0028 – Victorinox Classic SD (Tennessee National Guard)

This is a red 58mm Victorinox Classic SD with metal inlay logo of the Tennessee National Guard.

The Victorinox shield is on the back, since the Florida National Guard logo is on the front.

0027 – Victorinox Classic SD (Florida National Guard)

This is a grey 58mm Victorinox Classic SD with metal inlay logo of the Florida National Guard.

The Victorinox shield is on the back, since the Florida National Guard logo is on the front.

0026 – Victorinox Classic SD – Mr. Peanut (SOLD)

This knife is no longer in my collection

This is a 58mm Victorinox Classic SD with a metal inlay of Mr. Peanut leaning on a cane.

As you can see the scissors have the adjustable screw pivot. Victorinox stopped using those in 1991 (they use rivets since then), so this knife is at least 25 years old!

Because on the front is the Mr. Peanut logo, the Victorinox shield is moved to the back.

external links: SAK Wiki   Mr. Peanut (Wikipedia)

0025 – Victorinox Huntsman (US Forest Service)

This is a 91mm Victorinox Huntsman with a logo of the US Forest Service. This one has red scales, but a green one is also available.

Because the US Forest Service logo is on the front, the Victorinox shield is moved to the back side.

external links: SAK Wiki

0024 – Victorinox Tinker (Gadsden flag)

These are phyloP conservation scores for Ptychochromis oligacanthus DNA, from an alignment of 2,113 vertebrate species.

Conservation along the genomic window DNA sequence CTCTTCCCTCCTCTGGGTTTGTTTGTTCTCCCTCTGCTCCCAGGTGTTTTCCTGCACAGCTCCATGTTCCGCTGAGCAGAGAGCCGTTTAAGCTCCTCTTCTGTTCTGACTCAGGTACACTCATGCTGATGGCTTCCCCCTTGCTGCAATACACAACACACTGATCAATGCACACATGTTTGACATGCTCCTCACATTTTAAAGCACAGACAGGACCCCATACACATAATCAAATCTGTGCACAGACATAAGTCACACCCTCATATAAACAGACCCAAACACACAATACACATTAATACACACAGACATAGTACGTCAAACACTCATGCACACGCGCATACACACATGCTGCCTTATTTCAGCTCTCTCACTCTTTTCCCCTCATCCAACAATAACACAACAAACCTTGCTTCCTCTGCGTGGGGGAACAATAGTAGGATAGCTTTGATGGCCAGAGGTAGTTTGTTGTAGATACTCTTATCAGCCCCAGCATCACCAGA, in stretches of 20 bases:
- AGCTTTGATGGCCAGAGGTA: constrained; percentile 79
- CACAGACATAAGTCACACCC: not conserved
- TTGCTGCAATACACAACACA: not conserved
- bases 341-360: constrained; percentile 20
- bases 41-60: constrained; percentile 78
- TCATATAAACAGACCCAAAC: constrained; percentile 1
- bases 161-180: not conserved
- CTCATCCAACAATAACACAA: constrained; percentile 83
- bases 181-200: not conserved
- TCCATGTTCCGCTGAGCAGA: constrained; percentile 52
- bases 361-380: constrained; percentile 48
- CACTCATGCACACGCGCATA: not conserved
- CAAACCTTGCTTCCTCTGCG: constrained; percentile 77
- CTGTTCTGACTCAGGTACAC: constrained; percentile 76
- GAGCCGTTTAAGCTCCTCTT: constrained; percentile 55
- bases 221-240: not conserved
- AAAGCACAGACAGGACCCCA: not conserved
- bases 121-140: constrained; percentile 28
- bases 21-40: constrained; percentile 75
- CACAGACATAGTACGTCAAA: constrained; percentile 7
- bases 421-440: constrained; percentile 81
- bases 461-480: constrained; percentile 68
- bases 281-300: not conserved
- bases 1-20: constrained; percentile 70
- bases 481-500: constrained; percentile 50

This is a 91mm Victorinox Tinker with yellow scales and the Gadsden Flag on it.

The Gadsden Flag is designed by general Christopher Gadsden in 1775 during the American Revolution. It was a motto flag for the Continental Marines. In that period the rattlesnake became an important symbol of the American colonies:

“I recollected that her eye excelled in brightness, that of any other animal, and that she has no eye-lids—She may therefore be esteemed an emblem of vigilance.—She never begins an attack, nor, when once engaged, ever surrenders: She is therefore an emblem of magnanimity and true courage.—As if anxious to prevent all pretensions of quarreling with her, the weapons with which nature has furnished her, she conceals in the roof of her mouth, so that, to those who are unacquainted with her, she appears to be a most defenseless animal; and even when those weapons are shown and extended for her defense, they appear weak and contemptible; but their wounds however small, are decisive and fatal:—Conscious of this, she never wounds till she has generously given notice, even to her enemy, and cautioned him against the danger of stepping on her.—Was I wrong, Sir, in thinking this a strong picture of the temper and conduct of America?”
– Benjamin Franklin, “The American Guesser”, Pennsylvania Journal, 27 dec. 1775.

The rattlesnake was one of the symbols used in the seal of the War Office (during the American Revolution) and its superseding offices: the US Department of War (until 1947) and the US Department of the Army (since 1947).

Because the Gadsden flag is on the front side, the Victorinox shield is moved to the backside.

external links: SAK Wiki   Gadsden Flag (Wikipedia)   US DoA seal (Wikipedia)